40:35 Kathleen: When you're feeling in your position, whether you work for a company, whether you work for yourself, no matter what your situation is, take a moment and think, "What does my emotional mind say? What does my rational mind say? And what's the blend between the two?" I think that practice is really useful, and I think as women we're really great at it, because we're pretty hardwired to tap into our emotional state fairly quickly, and be able to also be logical as well. You wanna role-play negotiation scenarios. We can't do that on a webinar or a jam session, but you can certainly do that if you have a financial advisor or a banker, an executive coach, somebody who really is interested in helping you be more financially successful, ask them to role-play. You could get a group of Ellevate colleagues together and role-play these scenarios. And while you giggle a lot and you joke, it does help to say it out loud, it does make a difference. And role-play your best case, that it just goes swimmingly, your worst case, you basically... Although you never get fired for negotiating, it tends to be very rare, you might lose something or not get something, but role-play the worst case scenario. And then the middle of the road, which is most likely to happen.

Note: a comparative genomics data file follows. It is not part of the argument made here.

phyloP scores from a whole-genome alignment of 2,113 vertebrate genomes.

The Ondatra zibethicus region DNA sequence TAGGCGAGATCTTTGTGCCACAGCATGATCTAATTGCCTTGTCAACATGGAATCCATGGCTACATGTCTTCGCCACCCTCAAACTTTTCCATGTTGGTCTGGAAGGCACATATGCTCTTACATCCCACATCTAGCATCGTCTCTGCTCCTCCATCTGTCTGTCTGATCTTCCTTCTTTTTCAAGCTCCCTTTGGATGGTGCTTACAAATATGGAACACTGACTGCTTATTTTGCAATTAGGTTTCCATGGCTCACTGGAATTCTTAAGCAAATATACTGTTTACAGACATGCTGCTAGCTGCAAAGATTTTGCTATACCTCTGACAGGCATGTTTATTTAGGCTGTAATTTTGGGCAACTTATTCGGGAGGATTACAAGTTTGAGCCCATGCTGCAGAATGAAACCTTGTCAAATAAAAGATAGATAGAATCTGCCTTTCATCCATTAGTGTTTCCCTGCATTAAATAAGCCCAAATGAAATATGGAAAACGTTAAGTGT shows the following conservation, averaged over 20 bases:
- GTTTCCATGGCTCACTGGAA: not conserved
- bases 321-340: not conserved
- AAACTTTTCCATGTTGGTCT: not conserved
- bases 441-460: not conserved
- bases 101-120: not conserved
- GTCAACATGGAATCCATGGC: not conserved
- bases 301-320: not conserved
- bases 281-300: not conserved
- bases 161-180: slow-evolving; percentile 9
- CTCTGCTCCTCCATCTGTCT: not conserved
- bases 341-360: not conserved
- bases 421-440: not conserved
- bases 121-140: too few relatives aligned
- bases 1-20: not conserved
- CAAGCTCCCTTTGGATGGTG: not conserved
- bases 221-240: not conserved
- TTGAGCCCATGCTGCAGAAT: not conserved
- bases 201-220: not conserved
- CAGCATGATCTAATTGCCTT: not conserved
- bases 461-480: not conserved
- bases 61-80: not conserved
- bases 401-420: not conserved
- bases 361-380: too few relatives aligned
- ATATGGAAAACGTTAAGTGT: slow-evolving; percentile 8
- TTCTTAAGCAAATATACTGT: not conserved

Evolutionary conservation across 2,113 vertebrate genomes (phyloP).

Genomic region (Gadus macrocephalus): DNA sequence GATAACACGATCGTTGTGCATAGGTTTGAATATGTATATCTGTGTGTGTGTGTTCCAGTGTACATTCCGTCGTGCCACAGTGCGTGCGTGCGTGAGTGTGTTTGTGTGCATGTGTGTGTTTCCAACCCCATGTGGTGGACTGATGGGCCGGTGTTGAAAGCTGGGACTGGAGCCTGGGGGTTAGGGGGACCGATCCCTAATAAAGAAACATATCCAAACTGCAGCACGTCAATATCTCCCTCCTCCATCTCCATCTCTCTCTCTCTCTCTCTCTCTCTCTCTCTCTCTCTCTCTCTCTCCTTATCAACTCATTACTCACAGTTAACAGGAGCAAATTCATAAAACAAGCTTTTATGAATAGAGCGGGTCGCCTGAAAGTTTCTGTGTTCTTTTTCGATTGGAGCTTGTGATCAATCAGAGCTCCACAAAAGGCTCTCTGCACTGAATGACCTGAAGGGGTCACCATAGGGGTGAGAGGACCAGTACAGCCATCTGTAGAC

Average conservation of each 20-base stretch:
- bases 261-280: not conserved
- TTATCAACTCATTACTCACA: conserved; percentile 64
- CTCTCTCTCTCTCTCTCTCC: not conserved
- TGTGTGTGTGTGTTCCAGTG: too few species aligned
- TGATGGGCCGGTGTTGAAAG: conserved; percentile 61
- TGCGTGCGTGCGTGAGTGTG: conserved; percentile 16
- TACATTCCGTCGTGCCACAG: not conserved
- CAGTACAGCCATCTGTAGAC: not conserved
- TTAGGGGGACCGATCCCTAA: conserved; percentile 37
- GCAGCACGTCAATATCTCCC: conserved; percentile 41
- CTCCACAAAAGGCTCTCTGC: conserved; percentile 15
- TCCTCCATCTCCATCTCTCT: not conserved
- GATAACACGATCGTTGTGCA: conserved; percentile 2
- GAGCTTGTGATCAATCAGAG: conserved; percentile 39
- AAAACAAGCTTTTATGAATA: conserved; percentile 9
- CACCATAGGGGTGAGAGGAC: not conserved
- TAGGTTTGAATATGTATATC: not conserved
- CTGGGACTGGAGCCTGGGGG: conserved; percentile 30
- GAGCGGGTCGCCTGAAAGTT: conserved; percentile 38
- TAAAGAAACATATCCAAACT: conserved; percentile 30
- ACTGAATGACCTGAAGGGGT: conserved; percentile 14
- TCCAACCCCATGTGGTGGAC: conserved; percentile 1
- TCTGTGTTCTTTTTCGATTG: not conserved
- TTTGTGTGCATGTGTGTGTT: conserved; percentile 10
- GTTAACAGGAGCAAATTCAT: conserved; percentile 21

41:46 Kathleen: You also, depending on your position and your desire to learn, and where you are in your whole journey around negotiating and money talk, you're gonna wanna think about, "How can I consult with maybe a compensation attorney," especially if you're in a C-suite. Maybe work with executive coaches or engage with other women. I know a great financial services firm called Luma Wealth, I believe they're in Cincinnati, and every quarter, I may be... It may not be as often, but every quarter I think, they offer a female breadwinner seminar, where they bring in a compensation attorney, they bring in an executive coach and a financial advisor and they have conversations about, as women, how can we advocate for ourselves. 'Cause only I think when we start doing that and working together are we gonna be able to close that gender wage gap and break through that money silence.
42:37 Kathleen: Now I wanted to give you two special offers and I will be very transparent about what each of them means. [chuckle] Okay. So the bonus chapter. When I wrote the book Breaking Money Silence, which was just published in September, and I'm gonna have a moment to brag. It's not easy, but I'm gonna do it. This book was number one, new release in business and finance in Amazon and I didn't play any Amazon tricks to get that rating, it just happened organically, so I'm pretty proud and pretty excited, because this is quite a passion for me. But I wrote so much that my editor, Prager, basically said, you have too many words. And I said, "Woo," so I have a whole bonus chapter that's not in the book that you can get for free.